By BILL BUELL
NISKAYUNA — Putting a modern label on something that’s been around for more than 100 years is going to be problematic. For example, take the Immanuel Lutheran Church in Niskayuna.
The congregation, which will be 113 years old in 2015, is affiliated with the Missouri Synod branch of the Lutheran denomination, but that doesn’t mean you can draw any conclusions about the membership, according to the Rev. Derek Lecakes.
“There are quite a few different Lutheran bodies out there, and of the top three we’re somewhere in the middle,” he said, referring to the generally more liberal Evangelical Lutheran Church of America and the more conservative Wisconsin Evangelical Lutheran Synod.
“We’re the second largest group behind the ELCA, but while they may be a bit more liberal, you can’t really use terms like that with us. We all agree that Christ is our lord and savior, and that he rose for our sins. As Christians that’s what we agree on.
“When it comes to politics, you’re dealing with a person’s conscious. What I teach is Scripture. It’s up to the individual person to listen to what I say and make their own implications. They make the decisions about how they live their daily lives.”
Lecakes, who is married with three daughters, grew up in West Albany and went to Colonie High School. He has been senior pastor at Immanuel Lutheran for 14 years since graduating from Concordia Seminary in St. Louis, Missouri.
The church has been in Niskayuna since the congregation purchased a home and two lots on Upper Union Street across from the Mohawk Club in 1949. The group was founded in 1902 as a mission church of the Zion Lutheran Church on Nott Terrace and its original building was at the corner of Congress Street and Fifth Avenue in the Mont Pleasant section of Schenectady.
The Rev. Adolph L. Steinke told the Schenectady Gazette in November 1949 that the church was moving into its new home “free of debt,” and that the move was made because “the membership of the church is now centered in Niskayuna and on the north edge of the city, rather than in Mont Pleasant.”
The Lutheran Church has its roots in Germany, and those German immigrants who weren’t Methodists when they came to Schenectady following the Civil War started up the Zion Lutheran Church in 1872.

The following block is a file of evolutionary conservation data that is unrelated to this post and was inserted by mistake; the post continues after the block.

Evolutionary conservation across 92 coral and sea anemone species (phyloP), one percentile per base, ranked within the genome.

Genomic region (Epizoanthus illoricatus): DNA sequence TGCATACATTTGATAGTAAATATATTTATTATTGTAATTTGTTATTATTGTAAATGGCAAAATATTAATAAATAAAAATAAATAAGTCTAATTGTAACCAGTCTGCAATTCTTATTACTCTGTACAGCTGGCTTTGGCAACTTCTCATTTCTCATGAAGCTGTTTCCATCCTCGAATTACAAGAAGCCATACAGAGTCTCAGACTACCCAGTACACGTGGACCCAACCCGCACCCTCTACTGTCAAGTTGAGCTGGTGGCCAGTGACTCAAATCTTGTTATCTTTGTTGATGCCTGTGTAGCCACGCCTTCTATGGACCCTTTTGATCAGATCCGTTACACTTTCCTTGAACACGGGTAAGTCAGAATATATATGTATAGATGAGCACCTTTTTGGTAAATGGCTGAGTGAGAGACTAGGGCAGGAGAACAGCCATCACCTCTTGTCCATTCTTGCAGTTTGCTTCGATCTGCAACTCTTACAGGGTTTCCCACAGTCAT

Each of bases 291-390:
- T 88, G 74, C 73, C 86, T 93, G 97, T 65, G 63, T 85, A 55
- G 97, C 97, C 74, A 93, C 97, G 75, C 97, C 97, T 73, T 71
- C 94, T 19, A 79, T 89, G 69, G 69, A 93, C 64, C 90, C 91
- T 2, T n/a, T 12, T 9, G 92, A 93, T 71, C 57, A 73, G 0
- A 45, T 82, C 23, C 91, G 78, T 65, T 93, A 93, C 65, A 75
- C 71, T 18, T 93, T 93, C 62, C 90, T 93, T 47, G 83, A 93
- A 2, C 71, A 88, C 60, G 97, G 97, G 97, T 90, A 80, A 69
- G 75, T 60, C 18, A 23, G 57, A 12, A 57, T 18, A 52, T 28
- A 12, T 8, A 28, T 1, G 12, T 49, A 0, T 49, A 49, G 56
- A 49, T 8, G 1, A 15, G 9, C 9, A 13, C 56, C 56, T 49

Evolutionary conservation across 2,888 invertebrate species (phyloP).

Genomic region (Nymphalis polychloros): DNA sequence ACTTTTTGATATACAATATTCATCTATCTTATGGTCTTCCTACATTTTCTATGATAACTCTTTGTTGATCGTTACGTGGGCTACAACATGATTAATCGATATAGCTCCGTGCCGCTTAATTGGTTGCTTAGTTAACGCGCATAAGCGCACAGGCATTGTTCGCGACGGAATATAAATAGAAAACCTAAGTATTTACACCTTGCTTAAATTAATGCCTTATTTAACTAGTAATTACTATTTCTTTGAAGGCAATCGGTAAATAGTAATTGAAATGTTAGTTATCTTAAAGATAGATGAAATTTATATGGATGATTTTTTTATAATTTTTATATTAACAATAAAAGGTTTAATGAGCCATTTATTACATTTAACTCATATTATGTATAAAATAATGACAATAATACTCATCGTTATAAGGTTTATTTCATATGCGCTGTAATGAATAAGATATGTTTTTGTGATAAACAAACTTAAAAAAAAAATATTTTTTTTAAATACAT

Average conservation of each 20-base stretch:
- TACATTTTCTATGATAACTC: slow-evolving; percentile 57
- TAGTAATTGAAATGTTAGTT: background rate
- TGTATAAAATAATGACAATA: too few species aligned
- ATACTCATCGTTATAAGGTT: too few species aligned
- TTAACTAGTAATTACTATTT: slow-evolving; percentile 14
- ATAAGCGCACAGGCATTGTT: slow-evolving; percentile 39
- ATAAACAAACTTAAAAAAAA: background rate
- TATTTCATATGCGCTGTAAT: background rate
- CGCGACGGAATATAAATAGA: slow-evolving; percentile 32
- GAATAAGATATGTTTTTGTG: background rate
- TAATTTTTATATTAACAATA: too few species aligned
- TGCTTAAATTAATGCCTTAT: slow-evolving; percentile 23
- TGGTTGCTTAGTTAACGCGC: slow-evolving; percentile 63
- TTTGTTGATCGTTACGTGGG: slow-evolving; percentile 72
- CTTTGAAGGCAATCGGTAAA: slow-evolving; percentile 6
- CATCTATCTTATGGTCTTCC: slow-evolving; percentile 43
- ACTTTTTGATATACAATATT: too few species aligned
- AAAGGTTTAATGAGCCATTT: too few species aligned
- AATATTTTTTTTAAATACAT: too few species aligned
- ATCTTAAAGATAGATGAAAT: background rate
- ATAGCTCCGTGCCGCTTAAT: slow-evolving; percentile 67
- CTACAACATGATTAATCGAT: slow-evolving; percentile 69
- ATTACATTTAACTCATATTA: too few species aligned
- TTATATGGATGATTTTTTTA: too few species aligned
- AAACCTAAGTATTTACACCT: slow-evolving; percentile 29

At Immanuel Lutheran, the German influence isn’t nearly as strong as it used to be, but Lecakes still has a few items that reflect the congregation’s heritage, including an old sign that dates back to the group’s Congress Street home. Also, there’s Helga Schroeter, a member since she and her husband moved to Schenectady in 1966.
“We came from Germany, and because I was very familiar with the Lutheran type of worship, and because I knew some of those old familiar hymns, I always felt very comfortable there,” she said. “I also like the minister very much. He’s very open to social ministry types of things, which are right up my alley.”
Schroeter, who is involved with the League of Women Voters and the Committee on Modern Courts, said she and her husband did try one other Lutheran church for a time, attending what is now the Refreshing Springs Church of God in Christ in Hamilton Hill when they first came to Schenectady.
“It had been the first English Lutheran Church in the city, and we had adopted some African-American children, so we were trying to find a Sunday school with a little more diversity,” she said. “But they soon closed and we went right back to Immanuel Lutheran.”
The congregation’s political diversity hasn’t at all been a problem for Schroeter.
“Well, to be honest I am not a very conservative person,” she said. “Quite the contrary. But I had one longtime member who has since moved away come up to me and say, very lovingly, ‘for a liberal, you’re a very nice person.’ So, as that goes, I think people here are pretty open-minded.”
“Whether you’re Republican or Democrat, most people here don’t care,” said Lecakes, who helped direct the Lutheran Capital Area Relief Effort after Hurricanes Katrina and Irene as well as Tropical Storm Sandy.
“We make jokes, we appreciate each other and we can laugh at ourselves. Like most Lutheran churches, we’re pretty autonomous, and we all agree to walk together in faith, believing that the Bible is the inspired word of God. That’s what we try to mold our lives around.”
The main sanctuary of Immanuel Lutheran holds about 130 people, and Lecakes said that about 70 members regularly show up Sundays for the traditional 10 a.m. service. The church also offers a more contemporary service with music on Thursday evenings at 8:15.
The building is in “pretty good shape” according to Lecakes, and the main sanctuary and church basement have undergone renovation in the last 15 years.
One of the church’s features this time of year is its collection of creches depicting the nativity scene. More than 300 were available for public viewing last weekend at the church, and while many have been put back in storage, there are still a significant number left on display.
“I have about 60 in my personal collection, and the others are on loan from people or have been donated to the church,” said Linda Lewis, a member at Immanuel Lutheran for 25 years.
“We have nativity scenes from almost every country in the world, and they’re made out of all kinds of things. We have creches made of everything from banana bark to paper, nails to coal dust, and balsam wood to newspapers.”
The collection of nativity scenes started back in 2006, around the same time another tradition at Immanuel Lutheran drew to close.
“For several years I would sing ‘Silent Night’ in German,” remembered Schroeter. “But as I’ve gotten older it’s kind of gone by the wayside. A lot of the older folks that it was meaningful for are gone. I think I’m the only one who speaks German fluently now.”